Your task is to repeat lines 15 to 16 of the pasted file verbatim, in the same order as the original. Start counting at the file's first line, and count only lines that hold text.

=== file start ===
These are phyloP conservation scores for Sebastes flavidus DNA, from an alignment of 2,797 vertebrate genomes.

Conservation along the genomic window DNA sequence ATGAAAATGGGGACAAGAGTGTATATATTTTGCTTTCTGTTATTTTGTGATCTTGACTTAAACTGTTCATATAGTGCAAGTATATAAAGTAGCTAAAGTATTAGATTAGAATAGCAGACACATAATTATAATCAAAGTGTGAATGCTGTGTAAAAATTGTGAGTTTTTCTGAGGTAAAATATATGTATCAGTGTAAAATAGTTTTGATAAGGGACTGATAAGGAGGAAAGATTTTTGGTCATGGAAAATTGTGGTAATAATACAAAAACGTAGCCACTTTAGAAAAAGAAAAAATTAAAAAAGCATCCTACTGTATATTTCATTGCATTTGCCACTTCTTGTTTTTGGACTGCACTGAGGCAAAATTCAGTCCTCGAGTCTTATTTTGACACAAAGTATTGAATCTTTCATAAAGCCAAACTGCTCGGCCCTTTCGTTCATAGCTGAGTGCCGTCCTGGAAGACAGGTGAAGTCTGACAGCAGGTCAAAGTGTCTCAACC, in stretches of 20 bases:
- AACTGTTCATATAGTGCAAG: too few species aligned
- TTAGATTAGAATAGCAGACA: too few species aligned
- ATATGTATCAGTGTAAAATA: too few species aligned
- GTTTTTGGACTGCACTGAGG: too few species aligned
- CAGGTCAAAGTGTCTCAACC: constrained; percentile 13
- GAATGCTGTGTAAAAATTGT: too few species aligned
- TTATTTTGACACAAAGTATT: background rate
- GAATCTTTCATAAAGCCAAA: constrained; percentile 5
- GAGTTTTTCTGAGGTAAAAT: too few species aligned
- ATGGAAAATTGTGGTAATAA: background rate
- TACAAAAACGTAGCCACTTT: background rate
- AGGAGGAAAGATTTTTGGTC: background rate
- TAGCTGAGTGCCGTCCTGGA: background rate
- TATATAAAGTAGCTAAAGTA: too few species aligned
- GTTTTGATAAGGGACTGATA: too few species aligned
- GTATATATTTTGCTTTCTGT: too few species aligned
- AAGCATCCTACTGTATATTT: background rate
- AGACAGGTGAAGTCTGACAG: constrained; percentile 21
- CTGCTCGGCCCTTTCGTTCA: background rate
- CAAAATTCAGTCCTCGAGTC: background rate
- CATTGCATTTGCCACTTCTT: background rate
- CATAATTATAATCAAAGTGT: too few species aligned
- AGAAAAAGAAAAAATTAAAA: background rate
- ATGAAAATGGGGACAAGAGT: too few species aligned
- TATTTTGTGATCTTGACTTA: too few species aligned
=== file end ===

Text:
- TAGCTGAGTGCCGTCCTGGA: background rate
- TATATAAAGTAGCTAAAGTA: too few species aligned